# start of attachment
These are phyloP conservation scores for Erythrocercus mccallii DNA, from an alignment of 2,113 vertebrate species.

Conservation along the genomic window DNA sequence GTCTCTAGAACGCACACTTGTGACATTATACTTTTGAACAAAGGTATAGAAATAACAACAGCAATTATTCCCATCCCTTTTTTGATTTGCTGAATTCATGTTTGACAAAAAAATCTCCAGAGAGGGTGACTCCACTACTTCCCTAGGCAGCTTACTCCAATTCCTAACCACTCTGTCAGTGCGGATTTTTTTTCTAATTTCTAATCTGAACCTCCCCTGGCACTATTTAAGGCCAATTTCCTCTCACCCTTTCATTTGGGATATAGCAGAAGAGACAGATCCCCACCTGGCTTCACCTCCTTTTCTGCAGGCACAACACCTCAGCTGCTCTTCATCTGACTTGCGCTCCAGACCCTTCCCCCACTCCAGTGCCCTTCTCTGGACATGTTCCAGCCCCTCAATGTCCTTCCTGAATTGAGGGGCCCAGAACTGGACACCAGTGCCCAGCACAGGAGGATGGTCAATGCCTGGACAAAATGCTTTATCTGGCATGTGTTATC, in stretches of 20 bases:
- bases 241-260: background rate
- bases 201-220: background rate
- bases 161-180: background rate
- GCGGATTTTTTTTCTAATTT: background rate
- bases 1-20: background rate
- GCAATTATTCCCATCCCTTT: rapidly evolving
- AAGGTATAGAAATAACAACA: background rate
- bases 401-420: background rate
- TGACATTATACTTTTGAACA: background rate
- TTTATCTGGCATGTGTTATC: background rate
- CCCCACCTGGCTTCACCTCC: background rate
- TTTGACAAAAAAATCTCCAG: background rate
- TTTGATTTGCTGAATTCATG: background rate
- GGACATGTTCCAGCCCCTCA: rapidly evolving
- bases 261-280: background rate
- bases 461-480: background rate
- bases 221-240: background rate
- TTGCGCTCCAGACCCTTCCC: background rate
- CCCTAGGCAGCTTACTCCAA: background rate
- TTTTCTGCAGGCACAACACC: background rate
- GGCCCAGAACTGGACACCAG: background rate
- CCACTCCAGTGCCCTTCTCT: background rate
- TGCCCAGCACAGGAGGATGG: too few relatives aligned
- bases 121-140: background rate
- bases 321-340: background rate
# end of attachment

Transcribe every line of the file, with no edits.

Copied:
These are phyloP conservation scores for Erythrocercus mccallii DNA, from an alignment of 2,113 vertebrate species.

Conservation along the genomic window DNA sequence GTCTCTAGAACGCACACTTGTGACATTATACTTTTGAACAAAGGTATAGAAATAACAACAGCAATTATTCCCATCCCTTTTTTGATTTGCTGAATTCATGTTTGACAAAAAAATCTCCAGAGAGGGTGACTCCACTACTTCCCTAGGCAGCTTACTCCAATTCCTAACCACTCTGTCAGTGCGGATTTTTTTTCTAATTTCTAATCTGAACCTCCCCTGGCACTATTTAAGGCCAATTTCCTCTCACCCTTTCATTTGGGATATAGCAGAAGAGACAGATCCCCACCTGGCTTCACCTCCTTTTCTGCAGGCACAACACCTCAGCTGCTCTTCATCTGACTTGCGCTCCAGACCCTTCCCCCACTCCAGTGCCCTTCTCTGGACATGTTCCAGCCCCTCAATGTCCTTCCTGAATTGAGGGGCCCAGAACTGGACACCAGTGCCCAGCACAGGAGGATGGTCAATGCCTGGACAAAATGCTTTATCTGGCATGTGTTATC, in stretches of 20 bases:
- bases 241-260: background rate
- bases 201-220: background rate
- bases 161-180: background rate
- GCGGATTTTTTTTCTAATTT: background rate
- bases 1-20: background rate
- GCAATTATTCCCATCCCTTT: rapidly evolving
- AAGGTATAGAAATAACAACA: background rate
- bases 401-420: background rate
- TGACATTATACTTTTGAACA: background rate
- TTTATCTGGCATGTGTTATC: background rate
- CCCCACCTGGCTTCACCTCC: background rate
- TTTGACAAAAAAATCTCCAG: background rate
- TTTGATTTGCTGAATTCATG: background rate
- GGACATGTTCCAGCCCCTCA: rapidly evolving
- bases 261-280: background rate
- bases 461-480: background rate
- bases 221-240: background rate
- TTGCGCTCCAGACCCTTCCC: background rate
- CCCTAGGCAGCTTACTCCAA: background rate
- TTTTCTGCAGGCACAACACC: background rate
- GGCCCAGAACTGGACACCAG: background rate
- CCACTCCAGTGCCCTTCTCT: background rate
- TGCCCAGCACAGGAGGATGG: too few relatives aligned
- bases 121-140: background rate
- bases 321-340: background rate